Yet, it could have several connoted meanings – an allegorical story (although that would work better with explanation), musing on the arts, a representation of a dream and so forth. In this case, the ‘representation’ aspect of the image has more power than its ‘authentication’.
I would conclude that generally speaking, Barthes is right – authentication before representation. But, and is is a significant philosophical but – Barthes’ logic in Camera Lucida remains imprecise, and he would have benefitted from using more examples and much tighter logical analysis to examine his point. It is interesting that Barthes, as a leading semiotician, doesn’t always drive home the deconstruction of his own thoughts on photographs, often preferring a rather subjective, personal view (witness his focus on the Winter Garden photograph).
For Barthes the semiotician, he believes that we seek signs everywhere. These signs are a combination of the signifier (the object) and the signified (the meaning). This distinction clearly underpins his definitions of denoted and connoted meaning of a photograph. In the middle is the practice of semiology, the exploration of the relationship between the signifier and signified. I suspect this weakness in Barthes’ analysis of photography may be directly related to the fact that, by his own admission, he is not a photographer.
Whilst the broad sweep of Barthes’ thought is both helpful and powerful (in the sense of thought provoking), I think other writers, such as Stephen Shore do a more thorough job of creating a framework for deconstructing the signs within a photograph, with a view to helping us both analyse and create.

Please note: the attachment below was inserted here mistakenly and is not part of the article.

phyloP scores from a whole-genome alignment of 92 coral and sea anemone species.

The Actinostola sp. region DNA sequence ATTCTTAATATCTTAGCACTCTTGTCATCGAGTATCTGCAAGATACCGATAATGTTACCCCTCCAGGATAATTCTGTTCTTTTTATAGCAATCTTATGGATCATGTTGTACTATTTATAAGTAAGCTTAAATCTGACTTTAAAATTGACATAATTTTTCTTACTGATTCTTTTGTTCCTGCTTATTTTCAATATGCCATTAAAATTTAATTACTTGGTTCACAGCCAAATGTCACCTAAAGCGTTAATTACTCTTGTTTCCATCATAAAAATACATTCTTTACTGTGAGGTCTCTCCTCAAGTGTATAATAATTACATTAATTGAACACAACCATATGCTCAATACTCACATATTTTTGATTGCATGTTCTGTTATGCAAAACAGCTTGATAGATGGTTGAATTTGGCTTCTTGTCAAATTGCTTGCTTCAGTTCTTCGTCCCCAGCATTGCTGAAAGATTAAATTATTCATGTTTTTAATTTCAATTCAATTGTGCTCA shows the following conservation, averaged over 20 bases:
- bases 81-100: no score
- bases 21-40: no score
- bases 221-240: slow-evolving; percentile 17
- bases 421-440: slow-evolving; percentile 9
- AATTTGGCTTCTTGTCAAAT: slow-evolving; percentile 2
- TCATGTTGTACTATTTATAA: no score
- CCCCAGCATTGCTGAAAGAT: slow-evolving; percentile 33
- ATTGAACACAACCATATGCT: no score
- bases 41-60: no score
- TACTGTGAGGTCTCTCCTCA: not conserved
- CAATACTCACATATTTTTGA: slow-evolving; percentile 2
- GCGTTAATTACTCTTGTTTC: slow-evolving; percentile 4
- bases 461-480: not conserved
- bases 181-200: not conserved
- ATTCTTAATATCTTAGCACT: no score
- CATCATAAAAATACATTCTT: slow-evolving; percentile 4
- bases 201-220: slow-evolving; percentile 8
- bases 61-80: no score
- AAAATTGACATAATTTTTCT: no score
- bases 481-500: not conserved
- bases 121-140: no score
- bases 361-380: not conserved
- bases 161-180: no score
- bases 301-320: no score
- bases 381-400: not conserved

As to the implications for my documentary practice, there are two.
First, I need to continue to capture the details of the narrative that I am attempting to create in as accurate a way as I can.
Second, I also must continue to find creative approaches to engage my audiences (in Cambodia, and also in the West), to help them fully understanding and contextualise the historic and social meaning of the genocide, and its impact on individuals who survived.
BARTHES, Roland. 1977. Image Music Text. London: Fontana Press.
BARTHES, Roland. 1980. Camera Lucida. New York: Hill & Wang.
GIOVANNELLI, Alessandro. 2005. Goodman’s Aesthetics. The Stanford Encyclopedia of Philosophy. Edward N.Zalta (Ed.). Revised 2017. Available at: https://plato.stanford.edu/archives/fall2017/entries/goodman-aesthetics(accessed 26/3/2018).
ROBINSON, Andrew. 2011. An A to Z of Theory: Roland Barthes and Semiotics. Available at: https://ceasefiremagazine.co.uk/in-theory-barthes-1/ (accessed 04/02/2019).
SHORE, Stephen. 2007. The Nature of Photography. 2nd Edition. London: Phaidon Press.
SNYDER, Joel & ALLEN, Neil Walsh. 1975. Photography, Vision, Representation. Critical Inquiry, Vol 2, No 1 (Autumn 1975). Chicago: University of Chicago. Available at: https://www.jstor.org/stable/pdf/1342806.pdf?refreqid=excelsior%3A5d2fe2ba92403c052f1d6ca1fe6af6aa. (Accessed 02/02/2019).